From the Editor
Why is it so hard to hold on to the conviction that therapy works? Despite more than a decade of practice I still have days when my mind questions whether what I do actually makes any difference, usually after a session that has felt disjointed or disconnected. But what comes with experience is the ability to hold tight and not attach too much significance to those thoughts. And, thankfully, it’s never long before I experience the ultimate antidote to doubt – a session where there is no question that the work is making a difference to the client’s life.
As Matt Wotton and Graham Johnston point out in their ‘Opinion’ piece in this issue, therapy can be hard and slow, and even Freud yearned for it to be quicker. When doubts set in it’s easy to assume training in a new ‘add on’ is the answer. But, as the authors argue, by succumbing to therapy fads, we risk diluting our offering. They recommend basing CPD on client presentations, rather than feeling pressured to train in the latest technique. Of course, refreshing your skill set can be re-energising and it’s one of the many factors that can give a therapy career longevity – my own long-term plan is to pivot my practice by training in couples therapy. But before we pivot, is it better to pause and reconnect with the basics of therapy? As the authors point out, it’s the strength of the therapeutic alliance that changes lives, not any particular technique.
The importance of professional confidence is also a thread running through our ‘Big issue’ feature this issue, which explores why counselling remains largely inaccessible to clients with disabilities, even though so many of us now offer online therapy. It may feel ethical to turn down a client with disabilities if you feel the work is beyond your competence, but what that can mean for the client is a series of rejections – we can’t assume that ‘other therapists’ out there are better qualified and will pick up the work. The experiences of the clients interviewed by Catherine Jackson make for shocking reading, but their stories need to be told. It is important that we educate ourselves about the challenges disabled people face living in a society set up for the non-disabled, but what all the disabled people interviewed said they want from therapy is ultimately what we aim to offer every client – a safe, non-judgmental space to explore what is going on for them.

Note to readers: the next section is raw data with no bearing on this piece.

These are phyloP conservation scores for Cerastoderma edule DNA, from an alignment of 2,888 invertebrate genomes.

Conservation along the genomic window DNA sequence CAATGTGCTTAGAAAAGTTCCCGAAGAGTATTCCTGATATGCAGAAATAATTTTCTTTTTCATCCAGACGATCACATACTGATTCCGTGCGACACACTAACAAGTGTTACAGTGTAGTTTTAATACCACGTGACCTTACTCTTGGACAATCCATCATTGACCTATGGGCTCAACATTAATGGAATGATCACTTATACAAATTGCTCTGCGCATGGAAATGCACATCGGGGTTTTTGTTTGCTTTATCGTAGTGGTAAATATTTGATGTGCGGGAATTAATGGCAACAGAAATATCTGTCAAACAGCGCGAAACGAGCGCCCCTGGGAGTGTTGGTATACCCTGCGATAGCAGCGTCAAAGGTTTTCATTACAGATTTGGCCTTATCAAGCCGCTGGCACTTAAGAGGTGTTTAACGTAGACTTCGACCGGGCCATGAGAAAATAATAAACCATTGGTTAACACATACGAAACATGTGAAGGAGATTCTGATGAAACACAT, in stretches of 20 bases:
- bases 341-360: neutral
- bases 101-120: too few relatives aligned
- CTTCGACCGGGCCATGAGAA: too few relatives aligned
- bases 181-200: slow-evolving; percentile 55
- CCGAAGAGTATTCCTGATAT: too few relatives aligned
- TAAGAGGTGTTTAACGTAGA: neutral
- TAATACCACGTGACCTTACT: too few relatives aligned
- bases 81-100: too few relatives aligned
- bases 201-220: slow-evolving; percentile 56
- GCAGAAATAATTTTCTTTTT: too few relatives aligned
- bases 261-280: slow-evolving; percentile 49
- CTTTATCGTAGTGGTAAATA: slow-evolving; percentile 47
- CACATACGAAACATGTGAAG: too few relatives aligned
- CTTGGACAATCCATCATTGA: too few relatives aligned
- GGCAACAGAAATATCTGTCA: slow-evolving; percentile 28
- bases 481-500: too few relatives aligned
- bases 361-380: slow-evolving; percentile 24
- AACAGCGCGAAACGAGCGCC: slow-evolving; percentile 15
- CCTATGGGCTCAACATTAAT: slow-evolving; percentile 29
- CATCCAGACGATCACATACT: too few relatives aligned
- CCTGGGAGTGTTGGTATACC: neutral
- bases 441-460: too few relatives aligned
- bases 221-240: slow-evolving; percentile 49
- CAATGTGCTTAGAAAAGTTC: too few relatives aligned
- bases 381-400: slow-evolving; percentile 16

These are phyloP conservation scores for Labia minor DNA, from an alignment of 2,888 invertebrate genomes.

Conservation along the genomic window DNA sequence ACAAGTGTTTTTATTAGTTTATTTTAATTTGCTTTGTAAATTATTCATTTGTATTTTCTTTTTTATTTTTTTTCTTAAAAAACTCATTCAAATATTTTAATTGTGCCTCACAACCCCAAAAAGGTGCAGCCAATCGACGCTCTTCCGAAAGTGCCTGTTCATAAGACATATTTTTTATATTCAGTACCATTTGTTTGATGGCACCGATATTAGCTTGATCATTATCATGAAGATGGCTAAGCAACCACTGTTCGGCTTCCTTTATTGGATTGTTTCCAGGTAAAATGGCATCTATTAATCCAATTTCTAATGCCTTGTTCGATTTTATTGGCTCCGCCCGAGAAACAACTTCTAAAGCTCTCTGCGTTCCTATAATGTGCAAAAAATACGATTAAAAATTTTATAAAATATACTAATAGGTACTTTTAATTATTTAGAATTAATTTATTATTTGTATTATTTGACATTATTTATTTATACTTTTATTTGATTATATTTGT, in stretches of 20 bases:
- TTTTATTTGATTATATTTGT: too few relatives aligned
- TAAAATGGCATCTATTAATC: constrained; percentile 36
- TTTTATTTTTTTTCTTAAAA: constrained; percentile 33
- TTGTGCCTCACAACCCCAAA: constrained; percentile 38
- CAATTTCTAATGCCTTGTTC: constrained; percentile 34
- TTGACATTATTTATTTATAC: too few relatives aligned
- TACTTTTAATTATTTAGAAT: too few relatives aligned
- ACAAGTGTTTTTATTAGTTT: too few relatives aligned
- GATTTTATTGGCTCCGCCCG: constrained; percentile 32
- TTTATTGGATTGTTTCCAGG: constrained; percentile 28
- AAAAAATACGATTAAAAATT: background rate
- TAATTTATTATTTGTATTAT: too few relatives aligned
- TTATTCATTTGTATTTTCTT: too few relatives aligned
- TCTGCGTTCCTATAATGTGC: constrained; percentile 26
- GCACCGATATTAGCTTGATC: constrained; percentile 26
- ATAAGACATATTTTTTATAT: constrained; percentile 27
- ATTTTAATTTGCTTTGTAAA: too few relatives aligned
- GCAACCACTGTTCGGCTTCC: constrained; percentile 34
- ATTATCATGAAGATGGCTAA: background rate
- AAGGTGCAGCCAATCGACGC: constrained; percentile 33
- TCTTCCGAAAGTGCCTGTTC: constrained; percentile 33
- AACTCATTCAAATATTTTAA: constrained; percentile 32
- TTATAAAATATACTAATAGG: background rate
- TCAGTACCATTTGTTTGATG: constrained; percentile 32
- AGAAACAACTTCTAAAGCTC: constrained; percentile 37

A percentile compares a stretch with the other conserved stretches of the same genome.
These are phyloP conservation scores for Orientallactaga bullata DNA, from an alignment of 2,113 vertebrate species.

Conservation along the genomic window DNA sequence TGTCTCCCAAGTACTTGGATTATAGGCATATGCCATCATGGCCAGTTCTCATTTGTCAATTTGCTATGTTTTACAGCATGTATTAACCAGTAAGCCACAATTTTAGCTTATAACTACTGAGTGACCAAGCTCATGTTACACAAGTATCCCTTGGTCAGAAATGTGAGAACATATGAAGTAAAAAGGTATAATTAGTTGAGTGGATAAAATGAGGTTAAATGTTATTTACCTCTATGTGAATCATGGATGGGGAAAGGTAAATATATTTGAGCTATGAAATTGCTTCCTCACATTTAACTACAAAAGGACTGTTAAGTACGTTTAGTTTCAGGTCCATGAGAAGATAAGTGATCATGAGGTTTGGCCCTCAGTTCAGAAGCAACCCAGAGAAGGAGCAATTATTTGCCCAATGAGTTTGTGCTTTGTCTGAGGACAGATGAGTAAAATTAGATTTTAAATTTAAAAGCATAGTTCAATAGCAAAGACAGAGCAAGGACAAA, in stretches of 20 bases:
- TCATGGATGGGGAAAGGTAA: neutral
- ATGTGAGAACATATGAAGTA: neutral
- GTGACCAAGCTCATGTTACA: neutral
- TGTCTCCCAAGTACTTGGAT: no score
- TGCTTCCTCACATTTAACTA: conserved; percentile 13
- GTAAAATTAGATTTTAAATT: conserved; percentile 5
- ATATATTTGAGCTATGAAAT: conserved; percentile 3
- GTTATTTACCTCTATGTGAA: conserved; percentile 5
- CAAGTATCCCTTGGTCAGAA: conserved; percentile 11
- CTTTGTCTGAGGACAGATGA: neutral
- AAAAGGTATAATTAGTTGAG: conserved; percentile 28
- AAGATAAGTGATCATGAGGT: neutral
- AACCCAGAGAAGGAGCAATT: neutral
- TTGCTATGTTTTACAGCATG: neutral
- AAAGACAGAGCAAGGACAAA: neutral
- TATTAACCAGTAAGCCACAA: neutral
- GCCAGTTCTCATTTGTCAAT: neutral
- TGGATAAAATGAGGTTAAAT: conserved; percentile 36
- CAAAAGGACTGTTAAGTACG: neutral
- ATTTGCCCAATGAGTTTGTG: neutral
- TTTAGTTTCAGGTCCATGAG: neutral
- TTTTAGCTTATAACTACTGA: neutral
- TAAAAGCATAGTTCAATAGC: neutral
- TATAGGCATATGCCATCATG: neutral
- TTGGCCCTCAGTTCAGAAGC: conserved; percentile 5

As ever, I hope there is something in this issue that supports your practice – do send your feedback to email@example.com
Sally Brown, Editor
'We must establish in clean, concise terms what we do and how we do it'
Trustee Kate Smith on showing how we make a difference
'Imagine if we didn’t have to do therapy in the way we think we have to'
Jane Czyzselska on working with 'difference'
‘Therapy created the space I needed to accept myself'
Sabah Choudrey writes our client column
Making contact: How can we ensure potential clients find us?
Should a supervisee be challenged for not being honest?
‘We give clients the tools they need to look after their own mental health'
Kunlé Oyedeji on providing culturally appropriate counselling
Marilyn Gulland speaks for herself